Republican Sen. Steve Dickerson, who received $1,000 from CCA in 2012 (and whose district includes their Green Hills headquarters), tells the Scene he's never been lobbied by them "on any matter." Even Friedmann is careful not to claim with certainty that CCA explicitly lobbies for stricter criminal laws or harsher sentences, saying "there's a lot of smoke, but there's no smoking gun."

Yet there was plenty of smoke in 2010, when Arizona passed a strict new immigration law similar to model legislation drafted by the American Legislative Exchange Council, the conservative policy-pushing organization that at the time counted CCA among its members. That bill spawned copycat legislation in other states, including Tennessee. It also raised questions about what CCA hoped to get out of the regulations — i.e., was the corporation trying to shore up its immigration-detention contracts by creating more detainees? CCA vehemently denied that, and it cut ties with ALEC soon after.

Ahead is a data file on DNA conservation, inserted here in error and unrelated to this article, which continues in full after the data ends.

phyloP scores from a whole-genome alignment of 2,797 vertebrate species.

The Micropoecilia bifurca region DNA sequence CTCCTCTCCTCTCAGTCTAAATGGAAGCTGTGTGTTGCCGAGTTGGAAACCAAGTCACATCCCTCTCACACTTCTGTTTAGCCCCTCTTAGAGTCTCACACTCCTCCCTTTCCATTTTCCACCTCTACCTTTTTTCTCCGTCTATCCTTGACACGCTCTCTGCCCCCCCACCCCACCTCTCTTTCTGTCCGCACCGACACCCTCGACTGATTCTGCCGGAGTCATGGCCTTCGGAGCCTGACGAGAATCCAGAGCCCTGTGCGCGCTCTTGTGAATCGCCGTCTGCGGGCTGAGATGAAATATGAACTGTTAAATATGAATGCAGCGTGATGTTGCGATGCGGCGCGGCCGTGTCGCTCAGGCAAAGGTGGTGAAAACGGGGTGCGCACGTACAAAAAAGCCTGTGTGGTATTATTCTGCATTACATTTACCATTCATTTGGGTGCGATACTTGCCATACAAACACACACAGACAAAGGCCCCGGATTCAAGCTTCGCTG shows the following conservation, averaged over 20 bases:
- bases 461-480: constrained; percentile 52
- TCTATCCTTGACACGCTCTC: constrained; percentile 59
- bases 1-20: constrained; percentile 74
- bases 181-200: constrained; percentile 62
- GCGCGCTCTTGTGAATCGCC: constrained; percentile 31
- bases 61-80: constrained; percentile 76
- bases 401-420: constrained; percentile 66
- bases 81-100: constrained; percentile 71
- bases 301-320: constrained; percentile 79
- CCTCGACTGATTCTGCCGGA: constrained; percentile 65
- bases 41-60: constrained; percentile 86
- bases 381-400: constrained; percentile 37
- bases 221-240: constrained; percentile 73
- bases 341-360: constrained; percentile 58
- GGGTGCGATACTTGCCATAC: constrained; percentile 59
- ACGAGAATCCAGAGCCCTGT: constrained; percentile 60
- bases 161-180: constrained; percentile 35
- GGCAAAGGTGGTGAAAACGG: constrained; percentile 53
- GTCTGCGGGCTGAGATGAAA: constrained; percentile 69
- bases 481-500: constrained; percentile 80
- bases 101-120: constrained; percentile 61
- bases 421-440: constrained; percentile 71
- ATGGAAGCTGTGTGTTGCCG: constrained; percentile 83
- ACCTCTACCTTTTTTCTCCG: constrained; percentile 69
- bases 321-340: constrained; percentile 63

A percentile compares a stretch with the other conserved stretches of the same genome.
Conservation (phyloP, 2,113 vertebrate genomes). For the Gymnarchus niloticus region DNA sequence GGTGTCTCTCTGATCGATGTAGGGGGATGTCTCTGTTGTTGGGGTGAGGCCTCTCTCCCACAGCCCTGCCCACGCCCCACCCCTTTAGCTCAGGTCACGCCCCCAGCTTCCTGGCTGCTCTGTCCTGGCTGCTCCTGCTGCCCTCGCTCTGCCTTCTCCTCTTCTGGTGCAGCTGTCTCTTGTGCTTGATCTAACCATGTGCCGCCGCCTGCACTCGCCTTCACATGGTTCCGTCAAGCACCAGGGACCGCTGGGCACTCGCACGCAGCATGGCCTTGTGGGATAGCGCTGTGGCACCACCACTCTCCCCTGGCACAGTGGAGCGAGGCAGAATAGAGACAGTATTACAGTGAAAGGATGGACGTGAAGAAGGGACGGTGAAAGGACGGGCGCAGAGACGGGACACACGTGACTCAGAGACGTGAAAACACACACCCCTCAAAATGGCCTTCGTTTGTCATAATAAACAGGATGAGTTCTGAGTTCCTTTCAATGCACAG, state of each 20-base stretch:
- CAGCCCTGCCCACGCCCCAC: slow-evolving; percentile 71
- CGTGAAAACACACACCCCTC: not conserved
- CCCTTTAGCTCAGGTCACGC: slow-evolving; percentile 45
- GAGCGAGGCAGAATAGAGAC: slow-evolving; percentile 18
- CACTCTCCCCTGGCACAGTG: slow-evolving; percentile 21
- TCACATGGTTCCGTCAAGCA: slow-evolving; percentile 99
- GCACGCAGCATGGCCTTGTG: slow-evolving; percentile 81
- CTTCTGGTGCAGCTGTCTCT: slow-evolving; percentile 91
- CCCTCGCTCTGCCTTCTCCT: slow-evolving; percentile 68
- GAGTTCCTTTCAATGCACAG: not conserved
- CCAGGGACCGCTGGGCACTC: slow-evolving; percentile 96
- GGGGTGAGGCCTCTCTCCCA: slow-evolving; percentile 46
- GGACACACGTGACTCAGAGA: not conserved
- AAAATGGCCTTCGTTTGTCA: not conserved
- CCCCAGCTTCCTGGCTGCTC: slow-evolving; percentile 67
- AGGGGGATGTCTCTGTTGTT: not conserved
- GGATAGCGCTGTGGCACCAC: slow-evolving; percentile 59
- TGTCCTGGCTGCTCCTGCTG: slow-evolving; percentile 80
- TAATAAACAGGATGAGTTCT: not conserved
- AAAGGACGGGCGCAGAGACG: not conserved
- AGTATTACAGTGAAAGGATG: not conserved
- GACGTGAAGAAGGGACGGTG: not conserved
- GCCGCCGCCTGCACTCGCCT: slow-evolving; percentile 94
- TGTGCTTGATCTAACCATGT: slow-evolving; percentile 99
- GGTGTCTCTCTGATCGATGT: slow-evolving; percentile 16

In 2012, according to its records, CCA spent $2.6 million in "fees and other expenditures relating to lobbying" at the federal, state and local levels. In Tennessee alone, it has eight lobbyists registered to work on its behalf. Most of them work for Johnson Poss Government Relations, one of the elite firms working on the Hill. Burns says they spend their efforts "educating decision makers" on the benefits of CCA-operated prisons.

But does CCA sit idly by as a slew of bills related to criminal law, enforcement and sentencing — all of which they openly admit could have a direct effect on their profits — are being proposed and debated? And for a lawmaker, if thousands of dollars and hundreds of jobs are coming from CCA to your campaign coffers and your district, might that at least create friendlier conditions for a bill that's tough on crime — and as it happens, good for the private prison industry? The Scene put the questions to a state legislative staffer, who agreed to answer on condition of anonymity.